It *sounded* scientific but how would I know? For all I understood it, they might have been outfitting me with a magic wand.
At any rate, I'm supposed to belt the thing on and wear it for two hours every day. And, said the tech, at the end of six weeks...PRESTO!
My response to this news was a stoical, "SIX MORE WEEKS? ARE YOU FUCKING KIDDING ME?"
I don't think I'm very good at this stoicism thing.
August 21. 10:19 P.M. Ok. I need to be all better in the morning so that's what I'm going to be. No more malingering.
August 24. 8:45 P.M. Being a good patient and wearing my bone growth stimulator which requires me to sit still for 2 hrs doing nothing. So basically it's like being sent for an adult time-out.
August 29. 10:07 A.M. Sears sent me an email this morning asking if I need help with my "appliance repair." They mean fixing our washing machine which I bought a new part for from them just before I went into the hospital. I do need the help. It's just a matter of putting in the part but I can't do that myself because of the bending, lifting, and twisting involved. And I was warned by my doctor. NO BLT! (That's bending, lifting, and twisting. You probably figured that out.) But if this morning's an indication, I'll be able to do it.
I DID YARD WORK!
Nothing heavy. Just some weeding and hedge trimming. Very little BLT. But I was on my feet and out moving about for a good 20 minutes with a minimum of pain and without collapsing.
I would still be at it, in fact, if it wasn't so hot and humid.
So, thanks anyway, Sears, but I think I got this.
September 9. 12:44 P.M. Ok, I think I’ve milked this recovery business for all the pity and attention it’s worth. When my surgeon and set things up back in May, he warned me that the recovery could take up to six weeks and I laughed a cavalier’s laugh. Two, maybe three weeks tops, I promised myself. It’s now been six weeks and two days. So I must be recovered. And actually I am feeling much better. But I’m also tired of feeling sorry for myself. And I’m feeling guilty about it too. It’s not just that I am feeling better enough that any complaints I still have sound to me like whining. And it’s not just that as we’ve been so sadly reminded by Father Blonde’s death that there are worse things or that I know there are people who’ve gone through more intensive surgeries and suffered longer and more difficult recoveries or that there are even more people with illnesses and conditions that no surgery can fix. While I was in the hospital, the daughter of some friends of ours, a little girl fifteen months old, went into the hospital too. She was being treated for leukemia. She’s now down in New York City at Sloan-Kettering undergoing a second round of treatment. Reports are she’s bearing it all with cheerfulness and patience. She’s a little heroine and an inspiration and object lesson to whiny and self-pitying adults like me to shut up.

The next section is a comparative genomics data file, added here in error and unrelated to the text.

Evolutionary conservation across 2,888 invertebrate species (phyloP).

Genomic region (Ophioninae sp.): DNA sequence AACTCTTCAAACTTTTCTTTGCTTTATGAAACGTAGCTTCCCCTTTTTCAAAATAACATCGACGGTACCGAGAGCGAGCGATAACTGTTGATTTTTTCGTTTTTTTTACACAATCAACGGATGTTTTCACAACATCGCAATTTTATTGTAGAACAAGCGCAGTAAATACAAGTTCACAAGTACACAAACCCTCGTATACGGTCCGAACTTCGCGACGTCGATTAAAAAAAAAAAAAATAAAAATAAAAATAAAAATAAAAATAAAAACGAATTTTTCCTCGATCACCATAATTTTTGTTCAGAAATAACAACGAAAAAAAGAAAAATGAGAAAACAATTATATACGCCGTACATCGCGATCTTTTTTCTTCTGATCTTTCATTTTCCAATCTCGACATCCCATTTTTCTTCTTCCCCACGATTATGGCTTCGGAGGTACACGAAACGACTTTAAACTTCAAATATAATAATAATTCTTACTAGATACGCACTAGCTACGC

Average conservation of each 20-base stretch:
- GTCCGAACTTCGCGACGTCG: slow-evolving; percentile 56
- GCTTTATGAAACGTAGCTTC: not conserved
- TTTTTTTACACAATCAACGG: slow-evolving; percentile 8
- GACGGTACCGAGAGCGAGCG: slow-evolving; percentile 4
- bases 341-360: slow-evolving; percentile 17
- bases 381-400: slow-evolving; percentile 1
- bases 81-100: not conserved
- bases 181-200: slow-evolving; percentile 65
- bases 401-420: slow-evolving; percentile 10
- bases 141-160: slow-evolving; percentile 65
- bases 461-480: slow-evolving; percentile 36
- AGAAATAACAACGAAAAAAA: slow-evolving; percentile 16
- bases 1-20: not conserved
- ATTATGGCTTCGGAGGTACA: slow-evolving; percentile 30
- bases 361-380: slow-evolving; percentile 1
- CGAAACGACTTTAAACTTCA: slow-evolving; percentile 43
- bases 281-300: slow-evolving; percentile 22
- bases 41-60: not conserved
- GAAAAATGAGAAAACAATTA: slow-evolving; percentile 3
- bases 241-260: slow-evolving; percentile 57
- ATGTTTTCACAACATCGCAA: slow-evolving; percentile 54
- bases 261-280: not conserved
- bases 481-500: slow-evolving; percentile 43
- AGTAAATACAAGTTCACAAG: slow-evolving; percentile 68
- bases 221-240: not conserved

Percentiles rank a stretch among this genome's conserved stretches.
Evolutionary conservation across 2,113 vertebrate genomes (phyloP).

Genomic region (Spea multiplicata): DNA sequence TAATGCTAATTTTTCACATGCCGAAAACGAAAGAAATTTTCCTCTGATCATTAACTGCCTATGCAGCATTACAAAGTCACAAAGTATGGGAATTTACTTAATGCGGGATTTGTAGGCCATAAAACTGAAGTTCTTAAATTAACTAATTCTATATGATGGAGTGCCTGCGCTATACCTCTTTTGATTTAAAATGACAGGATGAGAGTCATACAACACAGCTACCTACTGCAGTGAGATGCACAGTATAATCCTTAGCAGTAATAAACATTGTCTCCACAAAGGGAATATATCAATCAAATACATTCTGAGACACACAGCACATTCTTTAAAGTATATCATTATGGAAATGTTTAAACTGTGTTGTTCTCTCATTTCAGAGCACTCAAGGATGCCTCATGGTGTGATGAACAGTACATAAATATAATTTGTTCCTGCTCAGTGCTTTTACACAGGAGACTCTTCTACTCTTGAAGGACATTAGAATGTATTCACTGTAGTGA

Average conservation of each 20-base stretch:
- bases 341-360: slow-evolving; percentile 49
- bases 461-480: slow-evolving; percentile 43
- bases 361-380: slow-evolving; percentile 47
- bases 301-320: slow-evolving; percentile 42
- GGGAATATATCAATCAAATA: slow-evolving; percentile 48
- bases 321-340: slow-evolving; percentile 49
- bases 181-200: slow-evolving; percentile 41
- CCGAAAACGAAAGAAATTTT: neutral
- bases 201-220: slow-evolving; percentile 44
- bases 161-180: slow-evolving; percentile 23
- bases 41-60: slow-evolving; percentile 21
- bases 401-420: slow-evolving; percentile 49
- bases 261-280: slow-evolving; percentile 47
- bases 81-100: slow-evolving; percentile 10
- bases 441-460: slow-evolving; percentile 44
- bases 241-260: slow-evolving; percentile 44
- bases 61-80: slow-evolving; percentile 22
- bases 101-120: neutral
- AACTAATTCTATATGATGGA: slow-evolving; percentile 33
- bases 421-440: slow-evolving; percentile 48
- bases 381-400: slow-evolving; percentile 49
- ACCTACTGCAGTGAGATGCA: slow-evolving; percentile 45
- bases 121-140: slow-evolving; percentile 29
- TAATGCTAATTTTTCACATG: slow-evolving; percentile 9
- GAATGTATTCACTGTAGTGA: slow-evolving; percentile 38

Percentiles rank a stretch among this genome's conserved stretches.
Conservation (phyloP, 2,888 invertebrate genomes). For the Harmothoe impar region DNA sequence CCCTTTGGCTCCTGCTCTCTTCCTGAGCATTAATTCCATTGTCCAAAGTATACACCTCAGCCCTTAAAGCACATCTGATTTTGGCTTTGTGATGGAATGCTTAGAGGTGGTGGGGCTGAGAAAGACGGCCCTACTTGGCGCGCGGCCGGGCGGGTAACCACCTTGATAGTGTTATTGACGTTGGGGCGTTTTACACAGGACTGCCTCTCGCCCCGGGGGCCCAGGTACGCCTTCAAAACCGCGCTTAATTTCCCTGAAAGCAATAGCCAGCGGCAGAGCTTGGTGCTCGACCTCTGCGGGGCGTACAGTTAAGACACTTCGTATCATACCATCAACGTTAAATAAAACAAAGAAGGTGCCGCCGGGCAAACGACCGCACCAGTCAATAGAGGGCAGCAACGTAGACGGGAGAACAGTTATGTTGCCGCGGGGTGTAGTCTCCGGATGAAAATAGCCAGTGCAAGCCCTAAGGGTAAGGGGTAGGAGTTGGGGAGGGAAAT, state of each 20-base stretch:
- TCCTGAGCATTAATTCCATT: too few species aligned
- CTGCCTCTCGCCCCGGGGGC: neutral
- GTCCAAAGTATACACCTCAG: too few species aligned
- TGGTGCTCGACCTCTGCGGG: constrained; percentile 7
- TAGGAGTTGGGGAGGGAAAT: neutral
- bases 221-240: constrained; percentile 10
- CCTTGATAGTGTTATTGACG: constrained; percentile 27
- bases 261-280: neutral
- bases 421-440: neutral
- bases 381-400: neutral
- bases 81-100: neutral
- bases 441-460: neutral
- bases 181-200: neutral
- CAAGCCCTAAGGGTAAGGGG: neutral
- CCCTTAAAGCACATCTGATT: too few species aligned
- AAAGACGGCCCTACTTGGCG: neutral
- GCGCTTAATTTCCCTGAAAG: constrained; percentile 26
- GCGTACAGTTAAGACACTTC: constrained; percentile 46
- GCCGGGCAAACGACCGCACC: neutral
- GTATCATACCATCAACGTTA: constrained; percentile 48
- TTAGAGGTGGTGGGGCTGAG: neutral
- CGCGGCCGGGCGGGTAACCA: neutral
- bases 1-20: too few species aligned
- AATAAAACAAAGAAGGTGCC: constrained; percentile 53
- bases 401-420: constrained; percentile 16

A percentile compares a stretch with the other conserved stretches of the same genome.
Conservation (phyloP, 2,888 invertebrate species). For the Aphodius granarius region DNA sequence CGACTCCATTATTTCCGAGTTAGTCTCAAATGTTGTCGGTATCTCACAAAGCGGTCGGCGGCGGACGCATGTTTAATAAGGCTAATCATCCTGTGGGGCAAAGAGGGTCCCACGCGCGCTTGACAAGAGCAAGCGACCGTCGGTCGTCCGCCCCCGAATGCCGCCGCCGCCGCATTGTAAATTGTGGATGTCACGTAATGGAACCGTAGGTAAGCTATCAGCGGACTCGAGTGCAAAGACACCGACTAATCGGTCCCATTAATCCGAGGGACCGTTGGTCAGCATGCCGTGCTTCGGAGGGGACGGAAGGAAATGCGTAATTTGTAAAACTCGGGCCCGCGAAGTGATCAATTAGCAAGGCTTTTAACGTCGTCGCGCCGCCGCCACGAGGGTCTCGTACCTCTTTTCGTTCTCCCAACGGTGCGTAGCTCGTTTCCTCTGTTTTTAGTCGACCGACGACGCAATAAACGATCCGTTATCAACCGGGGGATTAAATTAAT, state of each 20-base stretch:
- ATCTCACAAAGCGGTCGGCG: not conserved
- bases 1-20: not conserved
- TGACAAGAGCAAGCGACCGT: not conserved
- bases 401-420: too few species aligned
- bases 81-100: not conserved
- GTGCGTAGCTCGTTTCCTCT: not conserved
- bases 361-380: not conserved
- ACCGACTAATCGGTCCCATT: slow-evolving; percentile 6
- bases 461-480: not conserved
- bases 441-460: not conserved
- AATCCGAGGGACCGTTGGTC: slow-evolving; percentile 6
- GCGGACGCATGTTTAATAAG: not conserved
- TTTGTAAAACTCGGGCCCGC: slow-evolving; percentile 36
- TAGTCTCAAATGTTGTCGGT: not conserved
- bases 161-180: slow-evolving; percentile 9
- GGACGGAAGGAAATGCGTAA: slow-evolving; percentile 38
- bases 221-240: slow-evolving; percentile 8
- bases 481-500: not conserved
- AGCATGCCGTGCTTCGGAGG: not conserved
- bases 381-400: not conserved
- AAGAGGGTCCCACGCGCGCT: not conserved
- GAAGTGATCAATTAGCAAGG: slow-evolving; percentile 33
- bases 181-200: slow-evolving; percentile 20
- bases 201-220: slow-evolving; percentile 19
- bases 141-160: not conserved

September 14. 10:30 A.M. Back at B&N for the first time in the seven weeks since the surgery and my favorite barista remembered my Membership number!
This pair of beachcombers are my in-laws, Joe and Jan Montgomery, known around these parts as Old Father and Old Mother Blonde, on one of their visits to us when we were down on Cape Cod on vacation. The picture was taken at Oyster Pond in Chatham in July of 2001. And, yes, that is how Old Father Blonde dressed for the beach, like he was out to play a round of golf early in the morning in mid-March. One time Navy man though he was, he never cared much for the ocean except as a part of the view. Mother Blonde liked to plunge into the surf just like her daughter and grandsons, but he never went near the water. He loved coming to Cape Cod though. He and Mother Blonde met down there in the 1950s. But it wasn’t just nostalgia that made him love the place. He loved the landscapes and seascapes. He loved taking the family out for ice cream and mini-golf. (Excellent golfer that he was, he always lost at mini-golf to Mother Blonde. Drove him crazy.) He loved the Lobster Claw restaurant in Orleans where he loved the swordfish. He loved just sitting on Uncle Merlin’s porch. But mostly what he loved was watching his grandsons have fun.
You’ve probably guessed where this is going.
Joe died the other day. It was sudden but not really a surprise. He was 84 and had been in failing health. But it was sudden. As Mrs M put it on her Facebook page, after over a decade of fighting his way through various assaults on his body by cancer, stroke, heart attack, and kidney failure, “his mighty heart finally gave out.” And his was a mighty heart. We’ll be celebrating that heart and his life on Saturday, the 27th, at Mother of Divine Providence Church in Mrs M's hometown, King of Prussia, PA. There’ll be calling hours at the church at noon---no wake. Joe wanted a minimum of fuss. That’s the way he was. He didn’t want to put anyone out on his behalf.---followed by a mass at 1 p.m.---which I expect his ghost will grumble through. If you happen to be in the area, you are welcome to join us. It won’t be a sad affair, I promise. Joe was one of those people who tended to put everyone in a cheerful mood and he’ll probably manage to do it somehow again on Saturday.
Mrs M is doing ok, considering. Ken and Oliver are heartbroken but they’re doing their best to be cheerful for their mother’s and grandmother’s sake and for Joe’s because they know he’d have wanted them to. I’m heartbroken too. He was a good man, a good father, a wonderful grandfather, and the best sort of father-in-law anyone could hope for. He made me feel like one of his own from the first time we met.